APNIC is deeply involved in research and development initiatives that are designed to inform the basis of APNIC's operational and policy activities. These include data collection and analysis, speculative research, and standards development with both a short and long term focus.
The Asia Pacific region leads the world in terms of the rate of Internet deployment, with the strongest demand for IP resources stemming from the cutting-edge technological developments of the region's maturing societies. APNIC conducts extensive research into the depletion of the free pool of IPv4 addresses to predict timelines for IPv6 transition.
In order to guide the development of the Internet, accurate measurement and analysis of network activity is essential. APNIC participates in research initiatives such as the Day In The Life of the Internet project to provide the raw data for discussions of the operational future of the Internet.
APNIC also develops new and important technologies such as the APNIC Resource Certification project, whereby the rightful owners of Internet number resources can be unequivocally verified.
It is through these initiatives that APNIC contributes to the technological development of the Internet in the Asia Pacific region.
Daniel Karrenberg, Chief Scientist at the RIPE NCC, has just published an interesting analysis of RIPE NCC's IPv6 delegations per month (see A Look at IPv6 Allocations Since 1999). In that analysis, he identifies three distinct phases of IPv6 allocations: experimental (1999-2002), early adopters (2002-2007) and deployment (2007 to now).
So how does APNIC's data on IPv6 allocations compare to the Karrenberg's analysis of RIPE NCC allocations? It's actually very similar. For more information see:
Network 220.127.116.11/8 has been assigned by IANA to APNIC on the 19th January 2010, for use for as public unicast space for further address allocations and assignments. Before APNIC commences allocations and assignments from this space, APNIC has undertaken a study into 18.104.22.168/8. The particular question under investigation here is the extent to which addresses in network 22.214.171.124/8 are an "attractor" for unwanted traffic. In particular, is there a significant level of "leakage" of supposedly private use traffic directed to addresses in 126.96.36.199/8 that leak into the public Internet?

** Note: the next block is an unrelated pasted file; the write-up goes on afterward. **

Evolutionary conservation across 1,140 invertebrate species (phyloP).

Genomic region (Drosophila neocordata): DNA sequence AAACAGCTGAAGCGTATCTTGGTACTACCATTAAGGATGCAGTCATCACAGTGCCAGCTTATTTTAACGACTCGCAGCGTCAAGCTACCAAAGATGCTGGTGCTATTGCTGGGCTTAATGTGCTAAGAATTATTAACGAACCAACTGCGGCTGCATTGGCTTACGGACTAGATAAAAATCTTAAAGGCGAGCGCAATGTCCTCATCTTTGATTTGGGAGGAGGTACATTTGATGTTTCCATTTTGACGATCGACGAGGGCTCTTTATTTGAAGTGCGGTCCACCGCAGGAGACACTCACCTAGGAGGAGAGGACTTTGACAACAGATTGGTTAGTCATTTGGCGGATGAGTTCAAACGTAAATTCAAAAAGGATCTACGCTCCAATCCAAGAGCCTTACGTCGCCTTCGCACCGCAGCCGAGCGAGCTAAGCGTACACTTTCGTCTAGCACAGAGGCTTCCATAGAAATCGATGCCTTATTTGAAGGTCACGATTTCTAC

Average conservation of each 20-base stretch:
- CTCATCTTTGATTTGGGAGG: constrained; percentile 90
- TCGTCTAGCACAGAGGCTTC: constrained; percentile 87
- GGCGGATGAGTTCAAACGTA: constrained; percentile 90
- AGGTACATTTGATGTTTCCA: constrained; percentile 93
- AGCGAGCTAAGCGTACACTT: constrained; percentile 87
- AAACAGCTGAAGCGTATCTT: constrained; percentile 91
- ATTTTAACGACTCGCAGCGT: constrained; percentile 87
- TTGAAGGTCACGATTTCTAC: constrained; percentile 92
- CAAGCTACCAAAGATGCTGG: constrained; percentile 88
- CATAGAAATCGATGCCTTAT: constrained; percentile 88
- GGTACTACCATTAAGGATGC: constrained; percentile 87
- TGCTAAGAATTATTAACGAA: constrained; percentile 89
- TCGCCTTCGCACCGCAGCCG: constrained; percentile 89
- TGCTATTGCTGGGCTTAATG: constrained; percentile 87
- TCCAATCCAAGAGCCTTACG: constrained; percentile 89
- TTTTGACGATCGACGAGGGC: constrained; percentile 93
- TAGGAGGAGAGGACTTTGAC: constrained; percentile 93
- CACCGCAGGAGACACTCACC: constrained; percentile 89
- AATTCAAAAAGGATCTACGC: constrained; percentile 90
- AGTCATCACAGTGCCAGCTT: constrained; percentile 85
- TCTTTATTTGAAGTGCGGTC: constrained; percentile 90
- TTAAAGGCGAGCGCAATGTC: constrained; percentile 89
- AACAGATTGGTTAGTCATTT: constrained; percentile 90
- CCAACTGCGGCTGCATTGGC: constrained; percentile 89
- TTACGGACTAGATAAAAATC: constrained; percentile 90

The report on this study is now available at:
and a PDF (which has more readable graphics) is at:
and two recommendations are included in this report regarding reservations of particular address blocks and further followup studies.
We would be interested in any comments on this report and its recommendations. Please followup to email@example.com, or directly to us at firstname.lastname@example.org if you prefer.
A number of DNS experts and APNIC R&D staff have collaborated on a write up of an emerging problem in DNSSEC: what happens when your keys roll over, but the deployed client/resolvers don't update their hand-installed trust? It looks like low traffic volumes have masked a problem of aggressive re-querying by the resolver, which has the potential to cause unexpected traffic surges on the nameservers behind a DNSSEC signed zone, all the way to the root.
We think this is a timely document considering that IANA is proceeding with the DNSSEC signed root in the first half of this year. The work has flagged the potential for high traffic levels, promiscuously to NS in delegation chains with DNSSEC enabled and misconfigured trust, which are proving difficult to eradicate at source.
It's online at http://www.potaroo.net/ispcol/2010-02/rollover.html
Day In The Life (DITL) Discusses some of the key observations made in a 2008/2009 data comparison.
An APNIC Research Youtube channel Has been created with 15 movies from the DITL data collection.
An overview of How the DITL data was processed has also been added.